If you experienced the original game then Jet Rider 2 should be treated as a straightforward extension because this is a simply more of the same kind of thing. The main difference being that rather than select from 20 characters and four racing teams you now choose a specific rider from a smaller list of ten. Each has his or her own characteristics and bike styles while a biography has been included should you wish to get to know them a little better. Depending on how you wish to race, character selection is extremely important. Li'l Dave's jet ski has maximum acceleration but low weight and slower speed while at the other end of the scale you may select Bombers bike that has high speed and top weight with little acceleration. A light bike will handle well but a heavier bike can knock the crap out of it... so unless you plan on being out in front every race, the lightest bike is not necessarily the best. There should be something in there to suit everyone's riding style. There are a good selection of racing circuits but similar to the first game the opening tracks must be conquered before access to the others are gained. Slickrock Gorge is a fairly stiff opener that winds through the dusty canyon before launching off the edge of a cliff onto the waters below to face a series of fast flowing rapids and waterfalls. Meltdown is the first of many suicide tracks where not only do you face the challenge provided by the tricky twisting circuit but also avoid collisions with oncoming tail-enders. There's also Aftershock set on the West Coast after a major earthquake, Arctic Blast where glaciers and sunken ships must be negotiated, Hot Shot in a National Park and the extremely difficult Shaft that takes place in a darkened mineshaft. Should you make it this far through the game then the final four 'fun' tracks begin to open up which are Ka Ma Ta set in New Zealand over a series of suspension bridges, then it's off to heaven as Nebulous takes you on a journey above the clouds. The treacherous snowy mountains of Mach Snell must be defeated before experiencing the ultimate fun fair trip as you chance your luck on the Rollercide. Game modes include Practice, Single Race, Head to Head or a full Season. There is also a Custom Mode that allows you to select your tracks in any order for a one or two player Championship or Rally race. Difficulty may be set from Novice to Master while the duration of each race can be between two and six laps. Handling of the bikes is very responsive and tight for the most part, but there are some hair-pin turns that are extremely tight. To make these turns you need to use a special device on your bike called a grapple. This activates special sensor poles at each of the tight turn locations. The poles send out a particle beam that grabs onto your bike and helps you to make the tight corner. If you don't release the grapple at the right moment though, you can be slammed into the electrified lane boarders.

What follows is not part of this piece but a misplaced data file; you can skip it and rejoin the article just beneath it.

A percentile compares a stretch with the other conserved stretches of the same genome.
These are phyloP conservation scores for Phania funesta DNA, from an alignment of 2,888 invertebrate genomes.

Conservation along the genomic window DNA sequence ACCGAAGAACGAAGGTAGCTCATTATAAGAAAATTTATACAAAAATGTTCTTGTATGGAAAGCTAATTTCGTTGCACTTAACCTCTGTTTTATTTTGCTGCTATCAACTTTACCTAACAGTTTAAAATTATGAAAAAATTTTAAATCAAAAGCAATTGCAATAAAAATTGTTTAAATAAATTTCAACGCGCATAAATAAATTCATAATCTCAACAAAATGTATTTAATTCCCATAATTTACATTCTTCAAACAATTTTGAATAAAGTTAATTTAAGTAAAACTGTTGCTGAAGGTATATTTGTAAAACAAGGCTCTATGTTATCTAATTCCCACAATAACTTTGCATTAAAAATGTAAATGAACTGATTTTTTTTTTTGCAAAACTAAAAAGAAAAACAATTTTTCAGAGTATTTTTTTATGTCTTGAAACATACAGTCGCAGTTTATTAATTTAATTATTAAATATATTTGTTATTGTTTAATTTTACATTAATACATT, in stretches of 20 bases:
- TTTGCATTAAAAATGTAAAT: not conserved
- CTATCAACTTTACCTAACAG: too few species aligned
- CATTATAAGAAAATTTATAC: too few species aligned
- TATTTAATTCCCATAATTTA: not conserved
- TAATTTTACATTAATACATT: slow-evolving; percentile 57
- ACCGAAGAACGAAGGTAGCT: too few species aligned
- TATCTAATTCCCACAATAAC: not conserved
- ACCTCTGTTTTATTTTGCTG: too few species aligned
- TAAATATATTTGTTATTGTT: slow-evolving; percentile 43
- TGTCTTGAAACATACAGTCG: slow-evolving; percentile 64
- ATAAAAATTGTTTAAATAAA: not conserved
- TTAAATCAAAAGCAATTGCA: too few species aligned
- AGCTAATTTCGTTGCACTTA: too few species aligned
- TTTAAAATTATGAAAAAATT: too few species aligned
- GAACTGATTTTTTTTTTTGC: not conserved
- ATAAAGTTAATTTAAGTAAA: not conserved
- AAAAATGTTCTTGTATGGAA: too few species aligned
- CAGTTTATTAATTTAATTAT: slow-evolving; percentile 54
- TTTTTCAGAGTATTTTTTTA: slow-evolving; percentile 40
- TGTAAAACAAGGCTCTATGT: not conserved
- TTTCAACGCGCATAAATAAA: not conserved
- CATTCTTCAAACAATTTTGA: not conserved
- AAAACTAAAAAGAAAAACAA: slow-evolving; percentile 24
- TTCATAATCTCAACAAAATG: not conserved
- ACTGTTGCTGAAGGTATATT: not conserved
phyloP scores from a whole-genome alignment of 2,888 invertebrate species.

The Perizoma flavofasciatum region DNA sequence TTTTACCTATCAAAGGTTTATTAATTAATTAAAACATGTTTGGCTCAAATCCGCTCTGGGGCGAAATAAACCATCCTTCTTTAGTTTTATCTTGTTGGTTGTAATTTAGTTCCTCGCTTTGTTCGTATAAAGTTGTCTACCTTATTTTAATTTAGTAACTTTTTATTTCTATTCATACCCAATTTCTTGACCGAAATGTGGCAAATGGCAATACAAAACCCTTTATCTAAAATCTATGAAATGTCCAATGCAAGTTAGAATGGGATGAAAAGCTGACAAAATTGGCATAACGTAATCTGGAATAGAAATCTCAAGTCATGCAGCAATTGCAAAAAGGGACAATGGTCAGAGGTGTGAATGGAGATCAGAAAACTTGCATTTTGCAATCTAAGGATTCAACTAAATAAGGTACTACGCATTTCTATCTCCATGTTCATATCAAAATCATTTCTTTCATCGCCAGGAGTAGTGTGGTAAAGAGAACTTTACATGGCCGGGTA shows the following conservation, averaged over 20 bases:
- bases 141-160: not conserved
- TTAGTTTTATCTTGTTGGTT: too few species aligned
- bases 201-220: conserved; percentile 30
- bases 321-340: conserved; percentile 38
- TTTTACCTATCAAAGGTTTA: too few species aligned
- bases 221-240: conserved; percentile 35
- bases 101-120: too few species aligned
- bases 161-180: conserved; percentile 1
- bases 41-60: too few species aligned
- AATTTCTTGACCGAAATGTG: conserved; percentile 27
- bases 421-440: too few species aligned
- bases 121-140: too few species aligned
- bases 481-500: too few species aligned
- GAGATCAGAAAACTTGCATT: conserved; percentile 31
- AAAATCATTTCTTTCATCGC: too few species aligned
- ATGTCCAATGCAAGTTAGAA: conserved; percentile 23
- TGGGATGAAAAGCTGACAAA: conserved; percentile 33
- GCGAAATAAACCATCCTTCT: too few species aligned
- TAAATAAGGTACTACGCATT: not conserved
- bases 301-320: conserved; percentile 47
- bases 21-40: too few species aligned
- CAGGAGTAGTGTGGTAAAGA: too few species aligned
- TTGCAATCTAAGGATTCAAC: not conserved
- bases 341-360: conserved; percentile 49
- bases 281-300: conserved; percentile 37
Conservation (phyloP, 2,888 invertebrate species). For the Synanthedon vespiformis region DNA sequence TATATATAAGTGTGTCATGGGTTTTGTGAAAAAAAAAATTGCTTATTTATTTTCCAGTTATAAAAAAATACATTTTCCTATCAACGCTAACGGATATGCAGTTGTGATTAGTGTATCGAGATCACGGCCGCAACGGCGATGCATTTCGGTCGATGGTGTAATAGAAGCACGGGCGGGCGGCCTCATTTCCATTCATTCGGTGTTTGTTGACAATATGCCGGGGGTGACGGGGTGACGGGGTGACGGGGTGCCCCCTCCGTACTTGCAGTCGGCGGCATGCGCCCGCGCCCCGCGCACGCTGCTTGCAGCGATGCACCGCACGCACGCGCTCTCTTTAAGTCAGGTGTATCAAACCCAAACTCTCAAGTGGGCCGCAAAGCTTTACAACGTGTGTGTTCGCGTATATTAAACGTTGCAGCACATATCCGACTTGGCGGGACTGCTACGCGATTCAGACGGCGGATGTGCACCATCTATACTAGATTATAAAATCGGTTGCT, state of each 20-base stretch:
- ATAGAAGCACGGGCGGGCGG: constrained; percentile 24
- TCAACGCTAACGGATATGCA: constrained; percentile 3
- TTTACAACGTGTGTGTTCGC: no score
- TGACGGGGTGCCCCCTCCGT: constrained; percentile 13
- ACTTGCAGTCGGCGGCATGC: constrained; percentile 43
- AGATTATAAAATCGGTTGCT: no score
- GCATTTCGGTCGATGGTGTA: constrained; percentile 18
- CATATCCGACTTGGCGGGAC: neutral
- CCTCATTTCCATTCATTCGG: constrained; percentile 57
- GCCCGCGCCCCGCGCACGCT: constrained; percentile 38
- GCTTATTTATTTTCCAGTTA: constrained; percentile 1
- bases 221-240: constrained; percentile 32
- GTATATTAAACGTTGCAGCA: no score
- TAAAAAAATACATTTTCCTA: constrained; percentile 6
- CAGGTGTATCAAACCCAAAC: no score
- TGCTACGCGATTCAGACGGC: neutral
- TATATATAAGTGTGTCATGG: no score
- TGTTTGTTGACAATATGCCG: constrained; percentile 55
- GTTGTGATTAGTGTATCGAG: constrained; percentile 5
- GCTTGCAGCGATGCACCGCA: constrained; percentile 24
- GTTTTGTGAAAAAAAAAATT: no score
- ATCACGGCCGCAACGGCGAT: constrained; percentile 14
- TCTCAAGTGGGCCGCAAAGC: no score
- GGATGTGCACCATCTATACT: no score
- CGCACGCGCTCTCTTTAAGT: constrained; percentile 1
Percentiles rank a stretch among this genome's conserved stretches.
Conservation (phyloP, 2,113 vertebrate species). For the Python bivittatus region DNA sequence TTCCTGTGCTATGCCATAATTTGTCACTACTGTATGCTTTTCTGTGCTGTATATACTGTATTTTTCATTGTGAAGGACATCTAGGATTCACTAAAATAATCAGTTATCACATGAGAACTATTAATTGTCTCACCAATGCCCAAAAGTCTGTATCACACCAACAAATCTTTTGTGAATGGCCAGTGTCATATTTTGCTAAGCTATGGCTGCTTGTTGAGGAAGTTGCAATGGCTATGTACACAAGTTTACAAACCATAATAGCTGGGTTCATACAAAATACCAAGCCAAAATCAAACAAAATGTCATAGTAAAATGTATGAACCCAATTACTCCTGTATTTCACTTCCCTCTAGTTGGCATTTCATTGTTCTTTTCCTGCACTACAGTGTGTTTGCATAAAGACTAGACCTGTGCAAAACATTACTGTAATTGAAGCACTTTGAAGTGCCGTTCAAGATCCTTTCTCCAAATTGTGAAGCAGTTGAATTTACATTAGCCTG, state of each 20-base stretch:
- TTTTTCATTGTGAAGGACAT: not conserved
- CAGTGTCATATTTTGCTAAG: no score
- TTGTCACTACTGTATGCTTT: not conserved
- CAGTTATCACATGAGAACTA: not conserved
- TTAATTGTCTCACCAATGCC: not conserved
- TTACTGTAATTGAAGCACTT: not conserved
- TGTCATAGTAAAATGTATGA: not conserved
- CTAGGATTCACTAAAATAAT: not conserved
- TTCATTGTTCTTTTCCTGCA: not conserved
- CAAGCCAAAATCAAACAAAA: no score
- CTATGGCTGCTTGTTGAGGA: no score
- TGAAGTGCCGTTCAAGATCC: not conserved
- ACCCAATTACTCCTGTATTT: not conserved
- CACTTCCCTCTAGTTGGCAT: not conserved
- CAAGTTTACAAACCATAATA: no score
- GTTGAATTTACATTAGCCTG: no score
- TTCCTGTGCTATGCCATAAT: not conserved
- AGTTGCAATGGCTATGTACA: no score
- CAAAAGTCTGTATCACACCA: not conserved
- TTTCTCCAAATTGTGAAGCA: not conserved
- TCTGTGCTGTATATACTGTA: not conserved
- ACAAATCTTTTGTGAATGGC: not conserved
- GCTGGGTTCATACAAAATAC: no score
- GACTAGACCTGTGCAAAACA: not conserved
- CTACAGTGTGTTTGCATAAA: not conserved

Value for Money
Many fans of the first game will already have purchased this title and probably completed all of the circuits. To the uninitiated I suggest that you rent this title before you buy. It's so unlike any other racer on the market and unless you are mentally prepared for it then the control pad will be thrown to the floor many times in frustration.
|GRAPHICS:||16/20||If you ask me whether Jet Rider 2 is challenging then I would have to say yes. But is it fun? Not really. Imagine playing a game like Cool Boarders 2 and all of the tracks were set on those mountainousness regions where with one slip you fall off, over and over again. It can be that frustrating. With a great deal of skill you can build up a commanding lead only to be dismounted by an accidental collision with a stray rider who is heading towards you in the opposite direction. If you enjoy that sort of thing then surely you can flip your vehicle around in any racing game and drive head first into oncoming traffic rather than be subjected to this during standard gameplay.|